The instruction say not to glue the nose cone into the body tube. Presumably this is so that the forward section can serve as a payload bay. Since I don't do payload flying, I almost went ahead and glued it but I decided it would hurt nothing to leave it free. I did test fit the nose cone into the forward tube and found that it was extremely loose. I fitted a piece of masking tape onto the shoulder of the cone and it then fit nicely. That completed the payload bay.


It took a while to get back to the Super Eagle after getting to this point because life got busy and because I needed a long piece of 1/8" rod to align the launch lugs before gluing the coupler into place. I had 12" pieces lying around the shop but I needed a long piece for this long rocket. When I got a standard rod, it was a simple matter to mix a few drops of epoxy and smear them onto the inside of the body tube. The upper section of the tube was then pushed into place and the rod was used to align the lugs before the epoxy set.


With that, construction was done but I had a slight modification to make. The kit is designed to recover in 2 sections. I prefer to bring it all back down together. With that in mind, I tied an extra 20" of elastic to the elastic already provided and then tied that to the nose cone.

The rocket was mostly pre-finished. The fin can, couplers and nose cone were all molded from red plastic. The body tubes were already red. All that was needed in the way of finishing was the application of some stickers.

I am not a fan of crack and peel stickers but they are appropriate for a kit of this level. That said, the ones I received were of good quality and nicely complemented the existing colors. Four blue rings of white stars were applied around the BT at locations indicated by the face card.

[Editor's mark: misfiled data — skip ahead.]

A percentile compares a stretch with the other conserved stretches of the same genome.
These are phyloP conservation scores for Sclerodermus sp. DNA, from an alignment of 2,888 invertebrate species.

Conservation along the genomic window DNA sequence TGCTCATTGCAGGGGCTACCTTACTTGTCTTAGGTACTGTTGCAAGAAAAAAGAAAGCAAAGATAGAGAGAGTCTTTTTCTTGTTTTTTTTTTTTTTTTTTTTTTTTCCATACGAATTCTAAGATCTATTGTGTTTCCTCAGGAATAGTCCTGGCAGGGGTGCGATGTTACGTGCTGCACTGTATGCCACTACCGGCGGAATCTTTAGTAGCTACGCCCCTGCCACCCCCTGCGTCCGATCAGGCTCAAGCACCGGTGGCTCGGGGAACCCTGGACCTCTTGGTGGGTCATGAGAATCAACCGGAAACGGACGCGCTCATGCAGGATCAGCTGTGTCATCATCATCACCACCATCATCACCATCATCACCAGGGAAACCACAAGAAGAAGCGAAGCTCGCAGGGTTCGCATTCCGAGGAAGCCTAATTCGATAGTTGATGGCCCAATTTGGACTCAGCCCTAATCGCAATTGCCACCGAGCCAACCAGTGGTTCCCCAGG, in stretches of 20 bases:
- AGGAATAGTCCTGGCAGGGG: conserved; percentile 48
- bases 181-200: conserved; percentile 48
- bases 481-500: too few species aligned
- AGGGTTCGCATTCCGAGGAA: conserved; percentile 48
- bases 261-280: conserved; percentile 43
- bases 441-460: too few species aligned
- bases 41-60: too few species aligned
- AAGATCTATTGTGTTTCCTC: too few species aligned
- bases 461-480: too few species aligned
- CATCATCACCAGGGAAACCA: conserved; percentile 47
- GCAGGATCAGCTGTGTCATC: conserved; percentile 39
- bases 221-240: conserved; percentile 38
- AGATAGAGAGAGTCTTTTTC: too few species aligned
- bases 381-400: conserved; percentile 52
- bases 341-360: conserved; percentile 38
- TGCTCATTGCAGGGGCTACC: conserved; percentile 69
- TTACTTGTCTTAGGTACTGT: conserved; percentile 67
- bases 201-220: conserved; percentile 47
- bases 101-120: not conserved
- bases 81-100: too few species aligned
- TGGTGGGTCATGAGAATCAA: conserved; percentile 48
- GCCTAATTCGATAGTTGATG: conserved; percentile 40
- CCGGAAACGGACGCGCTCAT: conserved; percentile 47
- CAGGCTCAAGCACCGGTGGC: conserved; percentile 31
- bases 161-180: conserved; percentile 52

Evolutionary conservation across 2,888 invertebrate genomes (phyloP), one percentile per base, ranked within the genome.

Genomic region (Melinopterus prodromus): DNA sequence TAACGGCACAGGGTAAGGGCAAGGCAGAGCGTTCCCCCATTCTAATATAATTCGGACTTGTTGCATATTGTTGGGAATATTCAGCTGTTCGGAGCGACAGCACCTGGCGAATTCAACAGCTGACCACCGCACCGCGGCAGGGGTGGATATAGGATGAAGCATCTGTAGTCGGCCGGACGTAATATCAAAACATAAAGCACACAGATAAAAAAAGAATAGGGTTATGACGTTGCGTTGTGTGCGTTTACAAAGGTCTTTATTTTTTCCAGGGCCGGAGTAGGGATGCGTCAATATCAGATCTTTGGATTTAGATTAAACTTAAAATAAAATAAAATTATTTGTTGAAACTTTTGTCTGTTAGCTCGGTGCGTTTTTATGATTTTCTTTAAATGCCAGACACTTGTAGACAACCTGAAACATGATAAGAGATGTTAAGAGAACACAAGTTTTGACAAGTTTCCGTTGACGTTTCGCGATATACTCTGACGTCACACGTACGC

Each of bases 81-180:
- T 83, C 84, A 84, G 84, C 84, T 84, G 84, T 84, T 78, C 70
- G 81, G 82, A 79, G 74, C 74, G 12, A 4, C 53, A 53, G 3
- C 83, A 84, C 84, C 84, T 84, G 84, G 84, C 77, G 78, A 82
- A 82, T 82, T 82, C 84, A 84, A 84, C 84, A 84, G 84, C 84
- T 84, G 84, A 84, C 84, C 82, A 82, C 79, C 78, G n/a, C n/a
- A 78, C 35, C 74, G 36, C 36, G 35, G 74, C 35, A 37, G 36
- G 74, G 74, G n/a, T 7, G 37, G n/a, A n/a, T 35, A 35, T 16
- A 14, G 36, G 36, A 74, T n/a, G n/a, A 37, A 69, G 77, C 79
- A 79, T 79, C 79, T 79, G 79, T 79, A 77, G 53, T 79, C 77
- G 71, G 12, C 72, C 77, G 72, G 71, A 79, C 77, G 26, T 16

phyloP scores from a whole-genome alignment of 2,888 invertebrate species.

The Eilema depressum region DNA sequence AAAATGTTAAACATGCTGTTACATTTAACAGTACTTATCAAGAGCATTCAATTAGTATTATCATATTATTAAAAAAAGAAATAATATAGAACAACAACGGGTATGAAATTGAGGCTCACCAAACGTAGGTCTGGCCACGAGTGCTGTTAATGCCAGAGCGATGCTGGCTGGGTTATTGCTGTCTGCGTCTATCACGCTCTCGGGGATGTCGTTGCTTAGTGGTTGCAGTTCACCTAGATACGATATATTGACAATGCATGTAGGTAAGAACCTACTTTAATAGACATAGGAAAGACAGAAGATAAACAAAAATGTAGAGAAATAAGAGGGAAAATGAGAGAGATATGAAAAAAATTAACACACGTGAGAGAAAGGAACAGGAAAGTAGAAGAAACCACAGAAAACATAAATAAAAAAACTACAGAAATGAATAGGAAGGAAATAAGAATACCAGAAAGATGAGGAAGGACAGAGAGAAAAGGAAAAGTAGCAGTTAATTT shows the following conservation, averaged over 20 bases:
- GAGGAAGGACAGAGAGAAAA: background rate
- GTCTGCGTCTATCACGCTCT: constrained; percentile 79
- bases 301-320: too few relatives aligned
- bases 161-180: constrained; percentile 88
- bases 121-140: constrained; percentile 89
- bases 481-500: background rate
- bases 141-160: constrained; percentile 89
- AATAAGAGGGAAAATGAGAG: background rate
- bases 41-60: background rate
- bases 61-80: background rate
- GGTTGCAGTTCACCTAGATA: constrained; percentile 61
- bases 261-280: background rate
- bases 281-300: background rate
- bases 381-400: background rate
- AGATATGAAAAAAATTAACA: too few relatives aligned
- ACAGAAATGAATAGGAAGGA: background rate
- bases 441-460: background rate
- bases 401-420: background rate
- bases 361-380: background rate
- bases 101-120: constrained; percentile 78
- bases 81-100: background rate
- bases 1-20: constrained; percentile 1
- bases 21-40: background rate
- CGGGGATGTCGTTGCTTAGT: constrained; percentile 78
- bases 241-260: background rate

Four US flags were provided. I placed one on each fin.

The last stickers were a pair of name logos. One was applied to each side of the lowest section of body tube.

With that, my Super Eagle had only to wait for the next launch window.

The Super Eagle is a great rocket, can be built in less than an hour, and it's BIG!

I've flown mine solely on C6-5s and was very impressed with how high this rocket goes. Always recovered close to the pad and any damage can be field repaired.

Isn't it odd that you get the same rush from a Quick Kit as you do from a Skill Level 4 craftsmanship oriented kit?
Isn't it odd that you get the same rush from a Quick Kit as you do from a Skill Level 4 craftsmanship oriented kit?


Its also odd that I'm just as likely to mess it up!
But I manage.
Something about being so simple that I just scan the instructions instead of reading them.
The day of the maiden flight arrived and it was cold and still. I installed a 15" nylon chute and loaded an Estes B6-4 motor. It was then taken to the pad and set up.


Lift off looked good with the rocket going straight up. It was a nice, fairly slow takeoff.



The coast phase looked pretty good as well. It did not go very high and started to arc over.





Ejection occurred when the rocket was horizontal and the chute deployed perfectly. It drifted down and landed a few yards from the pad.





For the second flight, I wanted some more power and I had a new bag of Quest C6-3s sitting handy so I reloaded with one of those.



I set up next to the beautiful Dr. Zooch Soyuz that Stu Young had gotten for Christmas and I was glad to wait a bit so I could see it fly.




My turn came after waiting a bit more so we could all help to find the pieces of the Soyuz that had its Kevlar burn through.



Then it was time. The motor ignited and the rocket lifted even slower than before.




It soon started to lean into the direction of travel, though. It was like the motor was struggling to keep it going fast enough.





It was easily horizontal or ever a bit down pointing as the coast phase began.